ECN publicatie:
Market metaphors and electricity sector restructuring: lessons for developing countries
Gepubliceerd door: Publicatie datum:
ECN Beleidsstudies 1997
ECN publicatienummer: Publicatie type:
ECN-RX--97-050 Artikel wetenschap tijdschrift
Aantal pagina's:

Gepubliceerd in: Presented at the 20th annual international conference of the International Association of Energy Economics, New Delhi, 22-24 Jan (), , , Vol., p.-.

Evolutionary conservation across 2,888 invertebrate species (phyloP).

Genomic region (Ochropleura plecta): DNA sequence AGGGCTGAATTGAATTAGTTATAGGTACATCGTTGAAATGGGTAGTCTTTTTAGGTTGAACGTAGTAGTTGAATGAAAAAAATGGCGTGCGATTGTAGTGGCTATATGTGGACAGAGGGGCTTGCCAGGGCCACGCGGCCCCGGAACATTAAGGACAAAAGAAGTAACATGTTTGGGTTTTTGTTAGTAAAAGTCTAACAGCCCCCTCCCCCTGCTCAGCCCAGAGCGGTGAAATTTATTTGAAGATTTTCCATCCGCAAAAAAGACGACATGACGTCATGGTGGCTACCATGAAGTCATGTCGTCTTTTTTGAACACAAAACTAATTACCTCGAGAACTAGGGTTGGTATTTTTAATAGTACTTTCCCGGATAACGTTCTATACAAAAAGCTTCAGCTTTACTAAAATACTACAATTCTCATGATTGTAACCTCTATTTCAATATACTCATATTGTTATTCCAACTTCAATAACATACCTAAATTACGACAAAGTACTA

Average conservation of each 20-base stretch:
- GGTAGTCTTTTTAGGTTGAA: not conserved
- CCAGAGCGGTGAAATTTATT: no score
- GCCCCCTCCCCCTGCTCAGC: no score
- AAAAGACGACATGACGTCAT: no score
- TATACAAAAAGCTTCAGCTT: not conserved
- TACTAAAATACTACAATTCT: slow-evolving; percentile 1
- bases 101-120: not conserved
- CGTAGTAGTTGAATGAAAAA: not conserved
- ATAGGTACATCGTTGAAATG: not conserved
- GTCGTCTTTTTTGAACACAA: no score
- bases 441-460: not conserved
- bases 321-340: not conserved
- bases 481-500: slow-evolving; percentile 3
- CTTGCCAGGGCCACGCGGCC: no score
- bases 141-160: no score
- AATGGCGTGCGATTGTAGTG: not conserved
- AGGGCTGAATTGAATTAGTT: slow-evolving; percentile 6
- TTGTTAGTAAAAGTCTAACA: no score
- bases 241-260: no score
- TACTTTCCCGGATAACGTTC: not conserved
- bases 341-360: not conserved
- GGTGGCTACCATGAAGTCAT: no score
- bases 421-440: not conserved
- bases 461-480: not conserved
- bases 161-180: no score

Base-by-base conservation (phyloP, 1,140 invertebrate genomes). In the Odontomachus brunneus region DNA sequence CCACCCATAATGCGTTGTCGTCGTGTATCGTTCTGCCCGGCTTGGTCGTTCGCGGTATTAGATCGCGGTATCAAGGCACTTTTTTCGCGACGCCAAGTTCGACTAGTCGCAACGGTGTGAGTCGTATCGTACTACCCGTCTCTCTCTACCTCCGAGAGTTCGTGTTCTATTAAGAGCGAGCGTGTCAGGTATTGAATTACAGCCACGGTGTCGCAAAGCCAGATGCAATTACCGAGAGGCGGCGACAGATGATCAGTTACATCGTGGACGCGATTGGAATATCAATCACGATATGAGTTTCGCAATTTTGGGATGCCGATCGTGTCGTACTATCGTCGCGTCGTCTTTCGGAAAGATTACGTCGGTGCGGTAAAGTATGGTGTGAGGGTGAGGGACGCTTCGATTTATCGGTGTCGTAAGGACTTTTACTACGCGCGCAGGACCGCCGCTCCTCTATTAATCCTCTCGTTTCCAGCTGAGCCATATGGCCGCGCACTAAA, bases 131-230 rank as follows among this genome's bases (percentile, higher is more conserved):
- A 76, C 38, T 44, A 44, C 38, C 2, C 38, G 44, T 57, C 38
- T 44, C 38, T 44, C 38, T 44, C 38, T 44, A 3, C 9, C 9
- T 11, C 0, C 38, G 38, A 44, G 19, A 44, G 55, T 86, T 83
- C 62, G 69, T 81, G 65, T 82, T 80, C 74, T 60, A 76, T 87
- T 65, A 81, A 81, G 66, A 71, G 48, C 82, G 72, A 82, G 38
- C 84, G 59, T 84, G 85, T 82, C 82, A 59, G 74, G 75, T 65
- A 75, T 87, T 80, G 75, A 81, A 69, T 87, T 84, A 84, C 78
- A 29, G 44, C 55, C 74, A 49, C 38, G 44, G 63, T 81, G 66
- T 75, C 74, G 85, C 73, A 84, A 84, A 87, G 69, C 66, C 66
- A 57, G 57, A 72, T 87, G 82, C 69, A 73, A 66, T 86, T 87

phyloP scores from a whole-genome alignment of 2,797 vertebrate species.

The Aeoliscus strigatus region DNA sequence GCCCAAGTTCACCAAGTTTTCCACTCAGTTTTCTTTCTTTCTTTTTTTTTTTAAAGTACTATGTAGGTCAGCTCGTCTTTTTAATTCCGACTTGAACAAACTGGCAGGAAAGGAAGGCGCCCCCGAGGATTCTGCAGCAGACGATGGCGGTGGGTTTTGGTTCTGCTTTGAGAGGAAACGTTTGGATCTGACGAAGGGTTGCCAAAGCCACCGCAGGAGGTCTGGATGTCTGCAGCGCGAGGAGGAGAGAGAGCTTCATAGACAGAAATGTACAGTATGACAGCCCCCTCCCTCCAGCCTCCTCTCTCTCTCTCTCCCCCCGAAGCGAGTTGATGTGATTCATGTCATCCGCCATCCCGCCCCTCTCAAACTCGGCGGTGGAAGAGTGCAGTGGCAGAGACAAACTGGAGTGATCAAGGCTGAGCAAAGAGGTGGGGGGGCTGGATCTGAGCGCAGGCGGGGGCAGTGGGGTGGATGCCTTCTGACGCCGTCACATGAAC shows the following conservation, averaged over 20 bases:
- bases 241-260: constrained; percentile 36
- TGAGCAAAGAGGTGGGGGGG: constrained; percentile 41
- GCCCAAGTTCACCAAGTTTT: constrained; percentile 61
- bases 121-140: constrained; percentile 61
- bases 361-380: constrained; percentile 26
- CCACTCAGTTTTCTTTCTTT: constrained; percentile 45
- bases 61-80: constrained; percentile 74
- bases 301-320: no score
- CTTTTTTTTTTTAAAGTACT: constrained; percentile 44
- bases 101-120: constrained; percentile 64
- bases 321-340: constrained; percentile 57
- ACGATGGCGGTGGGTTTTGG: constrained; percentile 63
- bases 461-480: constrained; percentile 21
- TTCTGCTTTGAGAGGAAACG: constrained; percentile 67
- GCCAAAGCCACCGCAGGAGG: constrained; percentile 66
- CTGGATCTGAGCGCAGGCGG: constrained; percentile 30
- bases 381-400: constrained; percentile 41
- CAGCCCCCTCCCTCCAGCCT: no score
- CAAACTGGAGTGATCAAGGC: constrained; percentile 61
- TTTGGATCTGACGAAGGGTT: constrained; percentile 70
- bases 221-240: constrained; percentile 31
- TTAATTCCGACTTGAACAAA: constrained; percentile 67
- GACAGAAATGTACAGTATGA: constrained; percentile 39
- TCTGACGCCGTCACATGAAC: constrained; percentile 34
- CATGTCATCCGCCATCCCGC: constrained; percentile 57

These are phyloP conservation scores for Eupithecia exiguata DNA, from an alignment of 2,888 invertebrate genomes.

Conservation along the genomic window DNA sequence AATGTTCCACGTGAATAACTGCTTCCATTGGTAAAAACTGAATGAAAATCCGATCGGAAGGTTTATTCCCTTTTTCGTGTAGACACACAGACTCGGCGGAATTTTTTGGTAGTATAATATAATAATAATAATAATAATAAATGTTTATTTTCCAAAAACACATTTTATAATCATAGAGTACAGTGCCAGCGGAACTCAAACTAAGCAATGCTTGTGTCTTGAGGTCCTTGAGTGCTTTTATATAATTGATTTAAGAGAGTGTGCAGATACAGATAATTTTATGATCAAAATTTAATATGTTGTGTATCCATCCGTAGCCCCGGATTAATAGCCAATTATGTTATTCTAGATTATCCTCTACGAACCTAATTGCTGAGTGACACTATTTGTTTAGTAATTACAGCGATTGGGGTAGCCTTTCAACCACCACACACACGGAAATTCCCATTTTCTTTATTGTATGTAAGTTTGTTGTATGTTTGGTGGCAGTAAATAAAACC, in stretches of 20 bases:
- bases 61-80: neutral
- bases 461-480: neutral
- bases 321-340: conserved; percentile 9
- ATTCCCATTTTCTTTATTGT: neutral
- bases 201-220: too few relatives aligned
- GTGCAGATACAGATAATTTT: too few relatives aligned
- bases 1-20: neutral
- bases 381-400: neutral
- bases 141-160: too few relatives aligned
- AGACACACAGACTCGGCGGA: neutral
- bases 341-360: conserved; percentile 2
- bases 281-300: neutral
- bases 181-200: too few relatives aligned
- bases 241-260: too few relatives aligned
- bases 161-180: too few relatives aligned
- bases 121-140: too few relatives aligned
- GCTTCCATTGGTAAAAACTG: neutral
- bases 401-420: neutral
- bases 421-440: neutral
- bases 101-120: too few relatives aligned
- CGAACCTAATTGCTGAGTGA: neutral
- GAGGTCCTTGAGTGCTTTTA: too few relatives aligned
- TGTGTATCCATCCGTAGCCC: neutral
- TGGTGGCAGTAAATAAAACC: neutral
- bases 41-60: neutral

The drive towards market conformity and requirements of sustainabilityput dual pressure on energy policy makers. It is by no means unquestionable whether the market instrument will painlessly and automatically further the goals of sustainability. The on-going restructuring of the electricity sector in many industrialized countries bears testimony to the uneasy alliance between market concepts and sustainability objectives. The purpose of this paper is to evaluate the experience in industrialized countries critically with a view to potential pitfalls and opportunities for developing countries, who are considering reforms. We will do so by first examining what economists actually imply when they use the metaphor of the market. The divergent interpretations of the neoclassical, evolutionary and institutional schools will be illustrated in terms of consequences for the structure and behaviour of electricity markets. The muddled nature of the motivations for, and expectations of, recent changes in the electricity sector will thus become apparent. Next we will summarily describe the crucial differences between the electricity supply situation in industrialized and developing nations and the dangers of indiscriminate transfer of market structures and regulatory approaches. Finally we conclude, that electricity sector restructuring in developing nations is of utmost importance, but that the experience from industrialized nations provides circumstantial evidence rather than clear lessons for reform-minded energy policy makers in developing countries.

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